Yes, women who are being financially rewarded for having become divorced cannot and will not in any way be held accountable for how they spend their alimony payments in the disguise of “child support”.
You explained that you have become financially exhausted and can no longer fight court battles. That is bad news, because it is not very likely that without a lawyer you can manage to get your court-ordered child support obligations disentangled and adjusted so that they become manageable.
References to sources of help with child support cases
I cannot point you to anyone in particular who can help you, but I can direct you to some organizations in Quebec that can help you with advice. Check these links:
- If you live in Canada, check the Canadian Equal-Parenting-Groups directory (Many of the listed organizations have help lines.)
- If you live in the USA, check the home page of the Equal Justice Foundation for a link to a directory called “Men’s And Women’s Resources — By State”. (Note 2018 05 17: this search should take you there directly.)
Pick organizations that have regular meetings of their members. By getting in touch with those members at those meetings you will gain from the experiences of others who are going through troubles like yours or who went through them and got them resolved somehow.
You will not only learn what works and what doesn’t, but you will also be able to determine what your chances are and with which lawyers you can make the best progress.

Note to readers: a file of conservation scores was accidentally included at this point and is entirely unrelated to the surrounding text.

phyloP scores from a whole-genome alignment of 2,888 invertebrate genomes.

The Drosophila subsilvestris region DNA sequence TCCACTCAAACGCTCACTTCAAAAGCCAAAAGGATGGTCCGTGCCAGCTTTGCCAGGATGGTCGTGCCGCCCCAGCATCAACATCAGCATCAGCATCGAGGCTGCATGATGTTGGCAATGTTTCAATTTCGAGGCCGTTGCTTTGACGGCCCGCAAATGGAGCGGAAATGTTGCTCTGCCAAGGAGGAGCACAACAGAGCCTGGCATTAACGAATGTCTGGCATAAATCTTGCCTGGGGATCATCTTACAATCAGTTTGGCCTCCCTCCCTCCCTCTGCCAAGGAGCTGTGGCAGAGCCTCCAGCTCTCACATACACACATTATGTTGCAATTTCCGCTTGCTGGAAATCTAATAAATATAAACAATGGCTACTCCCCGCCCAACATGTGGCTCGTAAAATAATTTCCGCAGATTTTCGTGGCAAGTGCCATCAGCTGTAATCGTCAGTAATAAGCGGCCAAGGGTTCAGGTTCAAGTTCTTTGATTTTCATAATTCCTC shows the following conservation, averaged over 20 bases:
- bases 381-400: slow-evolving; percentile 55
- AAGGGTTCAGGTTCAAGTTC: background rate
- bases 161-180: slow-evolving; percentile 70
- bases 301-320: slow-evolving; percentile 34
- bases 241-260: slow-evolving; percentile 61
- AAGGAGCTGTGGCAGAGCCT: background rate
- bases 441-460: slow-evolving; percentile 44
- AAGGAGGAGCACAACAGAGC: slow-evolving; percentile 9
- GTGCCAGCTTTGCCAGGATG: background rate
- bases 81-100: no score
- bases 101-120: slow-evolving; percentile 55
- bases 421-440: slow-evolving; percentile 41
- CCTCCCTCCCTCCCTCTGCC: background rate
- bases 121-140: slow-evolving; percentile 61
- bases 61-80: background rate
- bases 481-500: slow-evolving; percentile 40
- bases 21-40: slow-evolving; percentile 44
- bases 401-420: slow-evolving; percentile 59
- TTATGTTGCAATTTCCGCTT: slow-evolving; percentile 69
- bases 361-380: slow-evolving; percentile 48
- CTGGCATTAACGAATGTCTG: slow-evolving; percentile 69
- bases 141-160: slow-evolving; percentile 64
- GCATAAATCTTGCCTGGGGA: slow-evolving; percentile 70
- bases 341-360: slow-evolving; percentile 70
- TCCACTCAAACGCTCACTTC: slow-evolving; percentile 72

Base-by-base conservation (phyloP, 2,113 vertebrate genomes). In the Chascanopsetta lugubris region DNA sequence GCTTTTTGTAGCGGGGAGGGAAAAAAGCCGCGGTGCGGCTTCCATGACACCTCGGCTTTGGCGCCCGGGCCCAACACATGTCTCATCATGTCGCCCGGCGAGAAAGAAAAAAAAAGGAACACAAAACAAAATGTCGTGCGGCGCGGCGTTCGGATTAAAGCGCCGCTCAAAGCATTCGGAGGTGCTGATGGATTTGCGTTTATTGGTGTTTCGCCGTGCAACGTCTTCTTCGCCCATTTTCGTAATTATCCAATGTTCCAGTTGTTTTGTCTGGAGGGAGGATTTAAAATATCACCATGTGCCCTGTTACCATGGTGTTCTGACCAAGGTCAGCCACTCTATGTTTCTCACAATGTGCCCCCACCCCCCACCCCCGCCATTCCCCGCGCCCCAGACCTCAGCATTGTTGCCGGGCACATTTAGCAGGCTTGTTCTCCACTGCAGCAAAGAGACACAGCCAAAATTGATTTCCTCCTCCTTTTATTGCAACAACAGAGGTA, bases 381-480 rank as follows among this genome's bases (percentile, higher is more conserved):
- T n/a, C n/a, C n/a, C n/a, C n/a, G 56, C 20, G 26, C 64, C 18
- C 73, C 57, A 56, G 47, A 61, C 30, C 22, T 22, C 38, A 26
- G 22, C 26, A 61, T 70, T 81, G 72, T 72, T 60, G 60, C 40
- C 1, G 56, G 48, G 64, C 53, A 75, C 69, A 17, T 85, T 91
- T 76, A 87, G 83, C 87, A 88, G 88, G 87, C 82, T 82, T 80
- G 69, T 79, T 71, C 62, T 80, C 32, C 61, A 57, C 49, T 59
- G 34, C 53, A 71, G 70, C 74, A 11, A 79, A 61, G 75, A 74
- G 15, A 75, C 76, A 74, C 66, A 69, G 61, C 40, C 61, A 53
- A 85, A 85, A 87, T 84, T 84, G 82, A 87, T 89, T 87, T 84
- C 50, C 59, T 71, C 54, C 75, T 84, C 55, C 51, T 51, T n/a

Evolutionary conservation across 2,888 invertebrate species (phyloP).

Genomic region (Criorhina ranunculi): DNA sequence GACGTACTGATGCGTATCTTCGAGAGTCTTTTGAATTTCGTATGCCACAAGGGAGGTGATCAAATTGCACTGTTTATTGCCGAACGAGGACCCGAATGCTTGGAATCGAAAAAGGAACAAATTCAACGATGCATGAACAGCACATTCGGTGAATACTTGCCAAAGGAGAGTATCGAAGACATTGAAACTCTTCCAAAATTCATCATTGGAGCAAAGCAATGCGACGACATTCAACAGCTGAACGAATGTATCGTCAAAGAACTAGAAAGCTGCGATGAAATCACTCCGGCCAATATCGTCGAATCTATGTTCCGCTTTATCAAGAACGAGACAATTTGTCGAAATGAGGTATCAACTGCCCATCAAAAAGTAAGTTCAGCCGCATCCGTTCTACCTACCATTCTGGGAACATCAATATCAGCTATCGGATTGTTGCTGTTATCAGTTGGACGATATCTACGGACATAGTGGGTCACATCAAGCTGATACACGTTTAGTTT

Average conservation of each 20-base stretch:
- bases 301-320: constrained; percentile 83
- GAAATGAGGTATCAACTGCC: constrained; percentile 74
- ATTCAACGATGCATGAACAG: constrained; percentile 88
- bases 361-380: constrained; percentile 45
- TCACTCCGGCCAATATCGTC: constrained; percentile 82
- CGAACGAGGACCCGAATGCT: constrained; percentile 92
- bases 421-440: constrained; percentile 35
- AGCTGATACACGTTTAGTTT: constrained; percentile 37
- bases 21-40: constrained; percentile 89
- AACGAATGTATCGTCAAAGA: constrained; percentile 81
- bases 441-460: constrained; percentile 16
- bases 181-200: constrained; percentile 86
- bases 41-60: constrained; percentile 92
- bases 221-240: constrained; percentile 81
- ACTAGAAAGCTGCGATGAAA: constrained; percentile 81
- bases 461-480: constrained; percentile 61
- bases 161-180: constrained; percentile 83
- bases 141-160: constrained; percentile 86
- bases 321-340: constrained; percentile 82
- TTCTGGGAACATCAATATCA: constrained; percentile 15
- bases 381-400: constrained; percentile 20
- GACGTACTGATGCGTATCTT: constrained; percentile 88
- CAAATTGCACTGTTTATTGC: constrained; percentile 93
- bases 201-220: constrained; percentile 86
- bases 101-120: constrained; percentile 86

You will quite likely learn far more from working with such an organization than you can from any lawyer. Be careful with using a lawyer.
Lawyers generally work primarily for themselves, not for you. Never forget the nature of your relationship with a lawyer you hire: you are the boss, and he (or she) is the contractor you hired to solve your problem.
Therefore, you need to know how lawyers work, what standards they use, what you want them to do for you, where, when and how and – most of all – how well it all needs to be done.
How to select a lawyer
Just as with any other contractor (e. g.: a construction company for building a house), you need to be careful about how to select a lawyer:
- Have a “blueprint”;
- Present that to more than one contractor;
- Ask for an estimate of the costs and of the probability of success;
- Ask for references as to similar jobs done;
- Compare the answers you get, and
- Make your selection.
Things don’t end there. You need to monitor:
- Start dates and locations of court actions and be certain that the lawyer is prepared and will be there;
- That your intentions are properly translated into legal actions, and
- You need to have included in a court order for visitation or custody that the police will be required to enforce the provisions of the court order issued if the mother of the child obstructs the court order in any way or manner.
Here is another recommendation that I give to all men who come to me with problems similar to yours. As crazy as that may seem to you, you must have a paternity test done before you do anything else (or as soon as possible and concurrently with anything else that you feel needs to be done right now). The reasons for that are explained in the following:
Hope that helps (but write if you need more pointers).
- Overwhelmed by demands for more child support